Curriculum Vitae: framing a classic CV format
When contacting private companies, it is advisable to propose a classic format CV, made up of 5 sections, three of which are essential and two are optional:
1) Contact details
2) Professional Profile
3) Work experience
4) Further information
5) Data protection release statement
Points (2) to (3) are your CV’s fundamental sections.
A classic format CV, provided that it is well structured, allows for better communication in comparison with the european format. It enables you to describe in a summary form the roles you’ve covered and your achievements by giving each the appropriate space in relation to your communication target.
Let me give you an example: your earliest work experiences should be given less importance than your latest, as it is likely that you have progressed with each additional professional step: emphasising the abilities you have today, therefore, is more important than dwelling on your past accomplishments. Moreover, you must consider whether work experience in the distant past would still be relevant to your competitiveness in the market or whether you’d need to update your knowledge, refresh your skills and do some further training. You should keep in mind that companies searching for a specific know-how usually select personnel who already have that skill, and that, even when they are prepared to provide training, they prefer to hire young people rather than retrain experienced workers. There’s no point examining the merits of this approach as it’s just the way things go.
Moreover, you’re not obliged to respect a strict chronological order, if this doesn’t help to highlight your skills: for example, you might have worked for the same company over different periods of time and have covered a variety of roles. In this case, a purely chronological order might be both ineffective and uneconomical, whereas grouping your skills under relevant sub-headings might make it easier for your reader to understand.
According to how you far on you are in your career, you may choose a chronological or anti-chronological order, that is, you may either go from the oldest to the most recent experience or the other way round.
Young people that are just out of education with little or no professional experience are recommended to write their CV in chronological order to clearly show how they moved from their studies to the job market.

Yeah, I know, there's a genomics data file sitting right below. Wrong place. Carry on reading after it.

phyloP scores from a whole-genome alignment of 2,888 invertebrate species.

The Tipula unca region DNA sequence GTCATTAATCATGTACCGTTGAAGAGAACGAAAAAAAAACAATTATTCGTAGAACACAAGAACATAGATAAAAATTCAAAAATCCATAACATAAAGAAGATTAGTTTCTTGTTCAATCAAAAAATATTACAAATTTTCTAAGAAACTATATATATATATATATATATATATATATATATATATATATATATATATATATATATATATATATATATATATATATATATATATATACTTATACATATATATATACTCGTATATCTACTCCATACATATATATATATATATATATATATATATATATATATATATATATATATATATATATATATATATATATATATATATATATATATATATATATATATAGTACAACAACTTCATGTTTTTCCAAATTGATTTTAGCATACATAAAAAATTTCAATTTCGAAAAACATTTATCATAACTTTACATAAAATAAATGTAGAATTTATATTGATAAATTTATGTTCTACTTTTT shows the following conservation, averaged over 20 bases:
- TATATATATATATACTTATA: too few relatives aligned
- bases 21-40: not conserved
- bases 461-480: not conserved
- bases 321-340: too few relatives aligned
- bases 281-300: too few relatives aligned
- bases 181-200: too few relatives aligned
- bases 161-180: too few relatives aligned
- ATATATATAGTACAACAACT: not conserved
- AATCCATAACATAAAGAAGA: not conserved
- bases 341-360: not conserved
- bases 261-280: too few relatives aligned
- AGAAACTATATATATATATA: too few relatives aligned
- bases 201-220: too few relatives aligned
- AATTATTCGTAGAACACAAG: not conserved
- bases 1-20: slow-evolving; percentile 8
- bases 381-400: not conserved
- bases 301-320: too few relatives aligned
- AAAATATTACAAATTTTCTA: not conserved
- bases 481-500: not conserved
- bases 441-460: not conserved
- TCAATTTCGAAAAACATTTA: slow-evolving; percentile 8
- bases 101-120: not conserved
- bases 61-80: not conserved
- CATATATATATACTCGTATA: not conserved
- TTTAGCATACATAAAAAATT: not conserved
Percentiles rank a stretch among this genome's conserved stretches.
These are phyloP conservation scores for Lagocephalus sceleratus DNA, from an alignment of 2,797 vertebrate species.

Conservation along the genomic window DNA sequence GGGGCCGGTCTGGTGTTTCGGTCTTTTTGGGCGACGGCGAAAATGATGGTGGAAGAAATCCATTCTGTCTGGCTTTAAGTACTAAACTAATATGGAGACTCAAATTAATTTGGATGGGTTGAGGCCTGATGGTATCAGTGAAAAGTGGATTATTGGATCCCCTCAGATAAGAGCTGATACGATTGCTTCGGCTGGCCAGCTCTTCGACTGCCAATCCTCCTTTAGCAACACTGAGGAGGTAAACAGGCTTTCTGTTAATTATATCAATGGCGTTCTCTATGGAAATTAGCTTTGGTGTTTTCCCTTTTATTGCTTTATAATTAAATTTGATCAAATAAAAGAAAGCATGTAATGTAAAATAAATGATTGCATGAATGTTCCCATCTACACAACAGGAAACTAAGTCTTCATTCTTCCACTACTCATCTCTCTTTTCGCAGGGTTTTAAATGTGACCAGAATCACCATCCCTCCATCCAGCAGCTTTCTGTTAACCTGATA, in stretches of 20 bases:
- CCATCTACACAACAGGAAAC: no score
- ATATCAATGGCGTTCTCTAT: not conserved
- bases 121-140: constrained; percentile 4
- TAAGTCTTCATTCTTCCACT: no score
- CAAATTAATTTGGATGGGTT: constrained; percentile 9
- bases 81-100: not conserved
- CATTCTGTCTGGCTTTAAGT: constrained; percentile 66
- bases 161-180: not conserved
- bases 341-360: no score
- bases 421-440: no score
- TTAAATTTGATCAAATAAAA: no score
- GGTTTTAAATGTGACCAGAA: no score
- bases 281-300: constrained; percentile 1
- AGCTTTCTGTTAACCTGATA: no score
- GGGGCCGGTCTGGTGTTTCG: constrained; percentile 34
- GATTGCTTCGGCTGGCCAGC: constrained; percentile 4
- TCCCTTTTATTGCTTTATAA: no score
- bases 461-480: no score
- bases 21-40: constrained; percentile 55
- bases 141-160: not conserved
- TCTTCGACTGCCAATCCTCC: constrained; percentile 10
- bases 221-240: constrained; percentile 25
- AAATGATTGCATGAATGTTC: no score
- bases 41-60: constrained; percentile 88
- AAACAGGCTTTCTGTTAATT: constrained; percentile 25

People with ten or more years of professional experience, on the other hand, should prefer an anti-chronological order, so as to emphasise their latest employment and its importance in relation to potential new appointments.
Below you can find an effective CV
template, which we have developed thanks to years of experience:
Chronological (anti-chronological) cv template (177 kb.)
Further details, such as your willingness to travel and your professional goals should be included in your covering letter, where you can customise information to target your interlocutor. Remember: vagueness doesn’t pay off when it comes to effective communication.
If your CV is aimed at a country other than Italy, you’ll have to adjust your style of communication. As far as Europe is concerned, the template we provide is perfectly adequate, as it focuses on data and skills. However, if you’re aiming at a company based in the US, you’ll have to revise the style, and perhaps also the structure.
In this regard, it’s worth remembering that professional CV writing services on the Internet are usually provided by agencies in English-speaking countries, so they aren’t always the best choice if your CV is aimed at the Italian market: e.g. just as employers in the UK expect us to adapt to their system, so Italian companies expect applicants to respect their own national standards.